Wild v Domestic
At common law, animals were divided into two categories. Domestic or tamed animals or wild animals. In this context, animal refers to living creatures generally. Domestic animals include all animals and birds that by training or habit, live with man. This would include farm animals and domestic pets, horses, goats, and sheep.
Wild animals include lions, tigers and other potentially savage animals, but also those not included as domestic, including deer, fox, hares, rabbits, pigeons, wild fowls, fish, reptiles, and insects.
Domestic animals can be owned in the same manner as other chattels and goods. An action for trespass may be maintained in respect of interference with a property right in them.
Property in Animals
There is no absolute property in the wild animals where they live. There may be so-called qualified property in them because of various circumstances.
This property right may be terminated and lost if, for example, the animal returns to the wilderness or wild state, goes at large or is abandoned. The right is in essence, the right to take the animals into possession and ownership.
Qualified property in wild animals may arise by lawfully taking or taming them. This is retained until they regain their freedom.
Animals such as swans, deer, and doves may be subject to this qualified property. It is lost when they revert to the wild without an intention to return.
Accordingly, an action for trespass will lie for wild animals which have been tamed, including animals which are possessed in an enclosure, park, ponds, warren or in waters marked as private.
Bees are not owned until hived, in which case they become the property of the person who has hived them. If the swarm leaves the hive, it continues for as long as it can be seen and pursued.
Deer, although wild animals, if they are reclaimed and kept in enclosed grounds, are subject to property rights.
The owner of land has qualified property rights in the young of birds and animals born on the land until they can fly away or run away. They are accordingly subjected to property rights and recovery by way of trespass.
The owner of land who is not disposed of his rights has an exclusive right to hunt, take and kill wild animals on his own land subject to the laws on wildlife protection. The right may be granted to another as a property right, such as a right to shooting or a sporting right. A sporting right is a right in the nature of an easement.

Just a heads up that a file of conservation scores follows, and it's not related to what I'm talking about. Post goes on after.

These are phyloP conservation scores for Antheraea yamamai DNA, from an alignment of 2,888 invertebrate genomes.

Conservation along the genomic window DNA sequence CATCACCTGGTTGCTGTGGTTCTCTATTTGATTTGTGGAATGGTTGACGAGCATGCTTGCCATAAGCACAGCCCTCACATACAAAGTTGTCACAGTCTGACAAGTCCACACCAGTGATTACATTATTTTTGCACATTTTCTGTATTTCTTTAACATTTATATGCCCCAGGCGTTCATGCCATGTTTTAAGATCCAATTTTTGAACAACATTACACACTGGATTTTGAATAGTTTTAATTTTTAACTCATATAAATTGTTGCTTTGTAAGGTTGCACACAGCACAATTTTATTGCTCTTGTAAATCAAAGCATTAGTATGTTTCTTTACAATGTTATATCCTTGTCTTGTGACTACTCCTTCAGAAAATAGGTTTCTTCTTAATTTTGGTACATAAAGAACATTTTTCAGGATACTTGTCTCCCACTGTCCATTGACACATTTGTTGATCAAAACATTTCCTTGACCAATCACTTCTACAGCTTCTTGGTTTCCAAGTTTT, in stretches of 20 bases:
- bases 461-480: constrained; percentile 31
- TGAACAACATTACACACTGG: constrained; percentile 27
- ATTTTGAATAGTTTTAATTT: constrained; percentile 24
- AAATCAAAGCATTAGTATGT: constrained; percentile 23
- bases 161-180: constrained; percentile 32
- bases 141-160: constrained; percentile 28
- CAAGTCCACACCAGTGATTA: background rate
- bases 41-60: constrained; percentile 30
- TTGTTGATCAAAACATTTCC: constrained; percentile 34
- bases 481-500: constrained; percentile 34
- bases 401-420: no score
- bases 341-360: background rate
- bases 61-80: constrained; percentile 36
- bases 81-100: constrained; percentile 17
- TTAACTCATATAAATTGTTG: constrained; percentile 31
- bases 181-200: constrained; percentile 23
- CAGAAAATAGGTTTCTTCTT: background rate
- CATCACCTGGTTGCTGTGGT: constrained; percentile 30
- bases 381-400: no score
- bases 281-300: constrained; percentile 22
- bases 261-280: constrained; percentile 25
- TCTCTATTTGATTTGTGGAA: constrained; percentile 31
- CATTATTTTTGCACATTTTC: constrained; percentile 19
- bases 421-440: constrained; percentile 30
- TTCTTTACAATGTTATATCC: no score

If animals are killed or die, there is property in the dead animal that vests in the owner or occupier of the land or the person with proprietary or licensee rights or shooting or sporting rights.
If wild animals are killed by a trespasser, the rights may vest in the owner or the occupier of the land. The trespasser obtains no rights to them. If a poacher takes wild animals on the land of another and sells them, the property right belongs to the landowner, and they may be recovered.
Where, however, a trespasser hunts wild an animal from one property to another and kills it there, the hunter may obtain the property in them without prejudice to his liability for trespass. The cases which so hold have been criticised.
At common law, domestic and tame animals and wild animals which are used for food and their young and eggs could be stolen and were the subject of larceny. At common law, dogs and cats were not subject to larceny. However, by the Larceny Acts and later replacement theft legislation, all animals which have a value may be the property of any person and may be the subject of larceny or theft.
Various statutory offences have been created in relation to interfering with various animals. In addition to legislation dealing with their theft, legislation deals with unlawful killing and maiming of animals. See generally the sections on the welfare and protection of animals and on wildlife.
The bodies of wild animals which have been killed may be the subject of larceny at common law. However, if the killing and taking were a single act, larceny was not committed at common law. Statutory rules provided that the carcass of a creature wild by nature and not reduced into possession while living was not capable of being stolen by the person who had killed the carcass, provided it remained continuously in his possession.
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